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 ORIGINAL ARTICLE
Year : 2016  |  Volume : 34  |  Issue : 4  |  Page : 500-505

Coagulase-negative staphylococci causing blood stream infection at an Indian tertiary care hospital: Prevalence, antimicrobial resistance and molecular characterisation


1 Department of Medical Microbiology, Post Graduate Institute of Medical Education and Research, Chandigarh, India
2 Department of Microbiology, All Institute of Medical Sciences, New Delhi, India
3 Department of Pediatrics, All Institute of Medical Sciences, New Delhi, India
4 Department of Neurosurgery, All Institute of Medical Sciences, New Delhi, India
5 Department of Biostatistics, All Institute of Medical Sciences, New Delhi, India

Correspondence Address:
S Singh
Department of Medical Microbiology, Post Graduate Institute of Medical Education and Research, Chandigarh
India
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Source of Support: None, Conflict of Interest: None


DOI: 10.4103/0255-0857.195374

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Introduction: Recent years have seen a rise of coagulase-negative staphylococci (CoNS) from common contaminants to agents of nosocomial blood stream infections (BSI's). Molecular typing and establishing a correlation with antibiotic resistance is essential particularly in countries like India where genotyping studies for drug-resistant CoNS are sparse. Methods: A prospective study was done over 18 months, wherein 42,693 blood samples were received, and 59 patients with BSI due to CoNS were evaluated. The isolates recovered were identified by a biochemical test panel and matrix-assisted laser desorption ionization – time of flight mass spectrometry followed by antimicrobial susceptibility testing by Kirby–Baur disc diffusion method and E-test strips. Staphylococcal chromosomal cassette mec (SCCmec) element was characterised by multiplex polymerase chain reaction for all methicillin-resistant (MR) isolates. Results: The majority of CoNS isolated were constituted by Staphylococcus haemolyticus (47.5%) followed by Staphylococcus epidermidis (33.9%), Staphylococcus hominis (11.86%), Staphylococcus cohnii (5.08%) and Staphylococcus warneri (1.69%). Among all isolates 57.6% were MR with statistically significant higher resistance versus methicillin sensitive-CoNS. This difference was significant for erythromycin (76% vs. 44%, P = 0.011), rifampicin (50% vs. 12%,P= 0.002) and amikacin (26.5% vs. 4%, P = 0.023), ciprofloxacin (64.7% vs. 20%, P = 0.001) and cotrimoxazole (55.9% vs. 20%, P = 0.006). SCCmec type I was predominant (61.8%, P = 0.028) and exhibited multidrug resistance (76.2%). Coexistence of SCCmec type I and III was seen in 8.82% MR isolates. Conclusion: CoNS exhibit high antimicrobial resistance thereby limiting treatment options. The presence of new variants of SCCmec type in hospital-acquired CoNS may predict the antibiotic resistance pattern. This is the first evaluation of the molecular epidemiology of CoNS causing BSI from India and can serve as a guide in the formulation of hospital infection control and treatment guidelines.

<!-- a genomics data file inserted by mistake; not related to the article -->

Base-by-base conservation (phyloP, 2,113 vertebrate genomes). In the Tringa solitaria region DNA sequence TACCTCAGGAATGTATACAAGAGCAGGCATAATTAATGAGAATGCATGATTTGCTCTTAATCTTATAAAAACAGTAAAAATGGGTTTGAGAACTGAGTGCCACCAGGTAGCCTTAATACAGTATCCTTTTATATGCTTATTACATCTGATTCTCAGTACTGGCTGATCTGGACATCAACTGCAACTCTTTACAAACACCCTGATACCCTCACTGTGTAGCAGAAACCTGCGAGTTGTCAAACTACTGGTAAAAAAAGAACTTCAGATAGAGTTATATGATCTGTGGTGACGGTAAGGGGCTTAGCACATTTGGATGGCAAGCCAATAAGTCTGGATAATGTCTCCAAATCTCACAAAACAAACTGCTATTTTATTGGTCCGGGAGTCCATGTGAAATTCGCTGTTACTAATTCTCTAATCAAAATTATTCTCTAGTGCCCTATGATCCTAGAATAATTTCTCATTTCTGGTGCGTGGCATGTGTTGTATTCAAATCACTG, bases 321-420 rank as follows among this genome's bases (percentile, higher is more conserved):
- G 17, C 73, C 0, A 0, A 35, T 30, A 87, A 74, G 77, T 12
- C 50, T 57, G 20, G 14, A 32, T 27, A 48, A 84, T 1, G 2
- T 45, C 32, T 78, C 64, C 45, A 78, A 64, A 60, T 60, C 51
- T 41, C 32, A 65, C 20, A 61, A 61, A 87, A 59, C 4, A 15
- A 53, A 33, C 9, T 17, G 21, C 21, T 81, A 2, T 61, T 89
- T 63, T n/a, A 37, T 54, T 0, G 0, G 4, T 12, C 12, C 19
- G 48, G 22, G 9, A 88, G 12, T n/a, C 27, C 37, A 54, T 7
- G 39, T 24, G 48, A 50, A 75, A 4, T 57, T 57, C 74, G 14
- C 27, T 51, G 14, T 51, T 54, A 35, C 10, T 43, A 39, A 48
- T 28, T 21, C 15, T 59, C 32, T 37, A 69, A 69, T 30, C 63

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2004 - Indian Journal of Medical Microbiology
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